todayApril 25, 2023 61

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Harry Belafonte, singer, actor and activist for civil rights and social justice, has died at age 96.

  • Born Harold George Bellanfanti Junior on March 1st, 1927 in Harlem section of Manhattan, of Afro-Jamaican, Scottish and Dutch Jewish descent.
  • Lived in both Jamaica and New York as a child.
  • Began his career in the mid-1950s as both stage and film actor and as a club singer in New York.
  • Sang folk music, calypso, blues and gospel, breaking through in 1956 with Calypso, the first LP by a solo artist ever to sell over a million copies.
  • Best known songs were “Matilda,” “The Banana Boat Song (Day-O)” and “Jamaica Farewell.”
  • Dubbed the “King of Calypso” in the U.S., he’d record five calypso albums over the course of his 35 year recording career.
  • Released over 30 studio and live albums and won three Grammys, including a Lifetime Achievement Award. Also won one Emmy and one Tony award.
  • Acted in about a dozen feature films and appears in about the same number of documentaries.
  • Best known films include Carmen Jones (1954) and Buck and the Preacher (1972) and Uptown Saturday Night (1974), the last two with acting school buddy Sidney Poitier.
  • An activist in the Civil Rights movement, he was a confidante of Dr. Martin Luther King and helped King and his family financially.
  • Involved in organizing and bankrolling the 1963 March on Washington and 1964s Mississippi Freedom Summer.
  • Would work on behalf of numerous worldwide social justice causes and was a prime organizer of USA for Africa, the all-star ensemble that created the 1985 single “We Are the World” to benefit African famine relief, which he sang on as part of the chorus.
  • Received Kennedy Center Honors in 1989, the National Medal of Arts in 1994, the Grammy Lifetime Achievement Award in 2000.
  • Last concert was 2003 Atlanta Opera benefit.

Harry Belafonte was born in Harlem to parents of Afro-Jamaican, Scottish and Dutch Jewish descent.
He grew up in New York, but lived in Jamaica, where both his parents were from, from age 5 to 13. He returned to New York for high school and, after a stint in the Navy during World War Two, took acting classes and began singing in in local clubs, working in a variety of styles, including folk, calypso, blues and gospel.

His music, movie and stage careers all began to blossom in the early 1950s. He starred in his first two films, Bright Road and the musical Carmen Jones, alongside Dorothy Dandridge. He also would make two popular movies in the 1970s with his one time acting class buddy Sidney PoitierBuck and the Preacher and Uptown Saturday Night and, late in life, play a ’60s activist in Spike Lee‘s BlacKkKlansman.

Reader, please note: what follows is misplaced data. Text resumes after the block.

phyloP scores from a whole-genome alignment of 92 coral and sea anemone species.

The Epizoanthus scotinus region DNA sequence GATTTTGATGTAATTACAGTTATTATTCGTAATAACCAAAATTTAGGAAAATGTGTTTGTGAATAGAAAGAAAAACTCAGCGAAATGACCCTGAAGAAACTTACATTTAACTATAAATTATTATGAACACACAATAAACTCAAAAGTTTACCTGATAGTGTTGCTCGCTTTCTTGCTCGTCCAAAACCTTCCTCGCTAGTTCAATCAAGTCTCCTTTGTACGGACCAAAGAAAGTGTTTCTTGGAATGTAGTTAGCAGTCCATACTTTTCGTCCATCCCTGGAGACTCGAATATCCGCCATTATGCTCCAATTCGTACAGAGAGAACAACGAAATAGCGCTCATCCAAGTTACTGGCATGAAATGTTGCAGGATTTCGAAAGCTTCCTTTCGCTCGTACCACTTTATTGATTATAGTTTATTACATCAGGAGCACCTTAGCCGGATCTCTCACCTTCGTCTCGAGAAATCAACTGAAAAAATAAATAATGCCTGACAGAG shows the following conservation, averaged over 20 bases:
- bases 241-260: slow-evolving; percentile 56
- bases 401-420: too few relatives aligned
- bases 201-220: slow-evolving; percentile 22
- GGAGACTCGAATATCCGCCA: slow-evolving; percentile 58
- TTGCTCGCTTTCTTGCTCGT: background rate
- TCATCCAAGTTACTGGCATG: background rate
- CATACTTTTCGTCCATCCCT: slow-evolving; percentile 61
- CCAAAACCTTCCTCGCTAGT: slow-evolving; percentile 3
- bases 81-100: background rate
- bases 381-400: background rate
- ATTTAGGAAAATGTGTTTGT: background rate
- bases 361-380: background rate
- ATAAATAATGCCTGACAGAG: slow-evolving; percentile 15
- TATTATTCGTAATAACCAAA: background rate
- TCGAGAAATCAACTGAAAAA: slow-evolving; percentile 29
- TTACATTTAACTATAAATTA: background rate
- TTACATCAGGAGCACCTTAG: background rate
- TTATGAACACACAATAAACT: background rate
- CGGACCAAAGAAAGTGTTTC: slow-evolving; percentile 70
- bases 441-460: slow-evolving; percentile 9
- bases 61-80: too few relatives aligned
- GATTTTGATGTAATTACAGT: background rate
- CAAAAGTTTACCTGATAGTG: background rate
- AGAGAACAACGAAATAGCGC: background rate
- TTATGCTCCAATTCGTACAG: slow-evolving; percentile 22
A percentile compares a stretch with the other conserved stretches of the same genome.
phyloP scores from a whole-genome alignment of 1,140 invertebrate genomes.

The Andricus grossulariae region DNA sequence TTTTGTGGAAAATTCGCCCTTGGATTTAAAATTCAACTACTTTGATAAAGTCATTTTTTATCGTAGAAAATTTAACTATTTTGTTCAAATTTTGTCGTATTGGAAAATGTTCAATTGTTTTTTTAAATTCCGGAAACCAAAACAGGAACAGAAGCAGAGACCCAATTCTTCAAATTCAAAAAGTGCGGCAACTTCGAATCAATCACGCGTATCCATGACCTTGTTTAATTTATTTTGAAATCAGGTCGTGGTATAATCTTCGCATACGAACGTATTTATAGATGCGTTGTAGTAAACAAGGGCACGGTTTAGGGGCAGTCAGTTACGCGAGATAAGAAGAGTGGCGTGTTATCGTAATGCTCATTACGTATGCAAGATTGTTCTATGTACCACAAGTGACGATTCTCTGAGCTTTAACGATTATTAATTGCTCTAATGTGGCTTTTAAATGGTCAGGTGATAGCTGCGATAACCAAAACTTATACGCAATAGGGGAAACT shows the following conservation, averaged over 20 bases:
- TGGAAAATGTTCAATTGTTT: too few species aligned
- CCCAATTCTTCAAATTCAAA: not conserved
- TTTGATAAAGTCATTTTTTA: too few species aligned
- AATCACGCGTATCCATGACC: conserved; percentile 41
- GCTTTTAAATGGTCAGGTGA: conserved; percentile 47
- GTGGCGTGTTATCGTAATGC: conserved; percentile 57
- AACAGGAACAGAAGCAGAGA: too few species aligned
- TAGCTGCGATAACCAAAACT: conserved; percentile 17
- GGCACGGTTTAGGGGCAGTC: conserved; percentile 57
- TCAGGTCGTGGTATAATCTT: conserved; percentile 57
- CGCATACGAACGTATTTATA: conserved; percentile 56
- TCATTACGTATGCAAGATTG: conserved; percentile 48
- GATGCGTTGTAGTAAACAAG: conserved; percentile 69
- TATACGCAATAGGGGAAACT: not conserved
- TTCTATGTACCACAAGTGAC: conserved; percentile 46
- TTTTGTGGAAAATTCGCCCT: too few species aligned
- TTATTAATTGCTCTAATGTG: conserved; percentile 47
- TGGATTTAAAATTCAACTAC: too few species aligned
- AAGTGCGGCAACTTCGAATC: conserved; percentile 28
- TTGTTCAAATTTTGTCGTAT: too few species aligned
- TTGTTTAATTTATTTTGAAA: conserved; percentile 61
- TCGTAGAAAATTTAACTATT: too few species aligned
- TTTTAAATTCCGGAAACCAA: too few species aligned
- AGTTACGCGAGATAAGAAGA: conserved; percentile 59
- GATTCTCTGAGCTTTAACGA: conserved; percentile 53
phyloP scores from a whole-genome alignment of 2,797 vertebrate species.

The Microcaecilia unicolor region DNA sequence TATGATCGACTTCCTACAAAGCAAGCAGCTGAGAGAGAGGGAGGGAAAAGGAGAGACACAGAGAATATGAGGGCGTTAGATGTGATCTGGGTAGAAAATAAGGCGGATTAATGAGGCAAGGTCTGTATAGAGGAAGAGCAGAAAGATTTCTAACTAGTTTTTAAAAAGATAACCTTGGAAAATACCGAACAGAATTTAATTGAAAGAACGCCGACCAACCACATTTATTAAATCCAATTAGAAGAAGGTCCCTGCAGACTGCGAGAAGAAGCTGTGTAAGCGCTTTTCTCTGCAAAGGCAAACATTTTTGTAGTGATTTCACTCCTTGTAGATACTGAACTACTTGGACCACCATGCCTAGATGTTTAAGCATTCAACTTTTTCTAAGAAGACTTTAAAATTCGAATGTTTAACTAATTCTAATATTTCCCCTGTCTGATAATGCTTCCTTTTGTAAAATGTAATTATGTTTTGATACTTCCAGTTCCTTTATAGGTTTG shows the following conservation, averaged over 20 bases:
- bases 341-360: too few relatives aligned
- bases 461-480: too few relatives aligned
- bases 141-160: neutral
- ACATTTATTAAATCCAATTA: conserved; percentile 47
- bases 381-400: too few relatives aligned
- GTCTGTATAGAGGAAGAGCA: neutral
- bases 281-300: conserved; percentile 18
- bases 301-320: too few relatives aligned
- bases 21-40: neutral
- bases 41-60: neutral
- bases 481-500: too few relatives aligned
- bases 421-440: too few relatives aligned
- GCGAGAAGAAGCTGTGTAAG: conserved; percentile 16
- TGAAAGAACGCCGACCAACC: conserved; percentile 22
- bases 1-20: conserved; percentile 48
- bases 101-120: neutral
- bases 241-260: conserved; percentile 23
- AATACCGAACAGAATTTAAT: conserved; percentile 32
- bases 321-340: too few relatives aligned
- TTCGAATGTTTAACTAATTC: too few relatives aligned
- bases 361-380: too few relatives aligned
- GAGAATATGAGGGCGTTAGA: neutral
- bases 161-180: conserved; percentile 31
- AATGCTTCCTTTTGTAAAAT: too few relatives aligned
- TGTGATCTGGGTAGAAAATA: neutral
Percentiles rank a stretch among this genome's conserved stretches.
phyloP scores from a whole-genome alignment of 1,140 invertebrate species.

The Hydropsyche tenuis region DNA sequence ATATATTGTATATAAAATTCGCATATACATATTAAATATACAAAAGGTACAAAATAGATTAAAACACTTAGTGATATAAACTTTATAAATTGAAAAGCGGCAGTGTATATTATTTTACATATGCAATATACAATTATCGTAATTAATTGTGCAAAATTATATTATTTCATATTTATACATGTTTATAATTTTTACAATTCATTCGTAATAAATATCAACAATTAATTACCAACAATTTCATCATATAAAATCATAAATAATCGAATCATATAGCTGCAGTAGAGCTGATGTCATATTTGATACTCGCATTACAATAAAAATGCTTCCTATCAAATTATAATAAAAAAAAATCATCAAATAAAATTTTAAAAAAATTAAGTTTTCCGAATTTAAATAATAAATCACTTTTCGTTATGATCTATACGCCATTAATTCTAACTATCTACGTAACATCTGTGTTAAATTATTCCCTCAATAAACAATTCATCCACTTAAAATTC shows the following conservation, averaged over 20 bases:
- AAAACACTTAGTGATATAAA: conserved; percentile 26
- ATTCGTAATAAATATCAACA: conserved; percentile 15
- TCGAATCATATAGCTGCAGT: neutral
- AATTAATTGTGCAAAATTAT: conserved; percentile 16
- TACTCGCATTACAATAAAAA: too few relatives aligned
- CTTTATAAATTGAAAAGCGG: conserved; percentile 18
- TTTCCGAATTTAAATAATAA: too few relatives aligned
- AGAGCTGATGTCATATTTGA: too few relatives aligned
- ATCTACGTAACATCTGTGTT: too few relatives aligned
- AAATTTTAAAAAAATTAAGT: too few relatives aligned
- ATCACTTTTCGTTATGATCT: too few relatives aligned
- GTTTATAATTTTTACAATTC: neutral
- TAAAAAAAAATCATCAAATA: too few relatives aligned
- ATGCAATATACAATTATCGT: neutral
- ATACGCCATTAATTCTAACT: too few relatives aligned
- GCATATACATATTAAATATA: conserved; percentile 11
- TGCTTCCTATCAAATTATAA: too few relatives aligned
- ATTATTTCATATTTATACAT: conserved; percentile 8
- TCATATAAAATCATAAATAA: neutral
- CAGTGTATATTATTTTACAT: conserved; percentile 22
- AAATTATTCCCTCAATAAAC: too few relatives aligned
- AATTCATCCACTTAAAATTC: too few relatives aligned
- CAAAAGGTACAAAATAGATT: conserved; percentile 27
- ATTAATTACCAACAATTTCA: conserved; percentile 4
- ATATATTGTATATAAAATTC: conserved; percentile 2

In 1956, his second album, Calypso, was his breakthrough, helping to popularize Caribbean calypso music in the U.S. through such songs as “Matilda,” “Day-O (The Banana Boat Song” and “Jamaica Farewell,” although all three were actually closer to the Jamaican folk music known as mento than to calypso, which originated in Trinidad. That said, Calypso, became the first album by a solo artist to sell a million-copies.

Belafonte would go on to release nearly 35 studio and live albums in a recording career that spanned about the same number of years, and earn him two Grammys plus, in 2000, a Grammy Lifetime Achievement Award. His other awards include Kennedy Center Honors in 1989, the National Medal of Arts in 1994 and and the Motion Picture Academy’s Jean Hersholt Humanitarian Award in 2014.

Aside from his career in entertainment, Belafonte was well known as an activist in the Civil Rights movement of the 1950s and ’60s. He was a friend and confidante to Martin Luther King, who helped both King and his family financially. He was involved in organizing and bankrolling the 1963 March on Washington and 1964s Mississippi Freedom Summer.

Two decades later, he was one of the prime organizers of USA for Africa, the ad hoc all-star group that created the “We Are the World” video and single to raise money for African famine relief.

Belafonte was married three times, to Margarite Byrd, from 1948 through 1957; to Julie Robinson from 1957 through 2004; and to photographer Pamela Frank since 2008. He had two daughters with Margarite, Adrienne and Shari, and a daughter, Gina and son, David, with Julie. He had five grandchildren.

Audio file

A quick “Day-O” from Harry Belafonte’s “The Banana Boat Song.” :04

Audio file

Harry Belafonte on what “We Are the World” said about artists. OC:…highly misguided. :21

“Artists are usually described as a large mass of humanity that’s narcissistic and very self-serving, and we take bum raps all the time for things we do. The only thing that ‘We Are the World’ truly proved is that such definitions are, at best, highly, highly misguided.”

Audio file

Harry Belafonte on trying to find solutions to global problems. OC:…her humanity. :21

“When I think about the world and its complexities and how difficult it is for us to find solutions, I think sometimes all we need do is to turn and to look at a neighbor. And in that neighbor we might see something that will give us the solution, because we might be touched by his or her humanity.”

Audio file

Petula Clark recalls the controversy caused by her touching Harry Belafonte while singing a duet on her 1968 TV special, Petula. OC…for a moment. :28 [phone quality]

“The duet was a song which I had co-written and it was something that we felt very strongly about, Harry and I. We were very emotional when we sang the song. And when we taped it, I touched Harry’s arm. That, of course, was really the cat among the pigeons, I mean the sponsors were shocked that I, a white woman, had touched a black man’s arm. And they really shut down the program for a moment.”


Written by: admin

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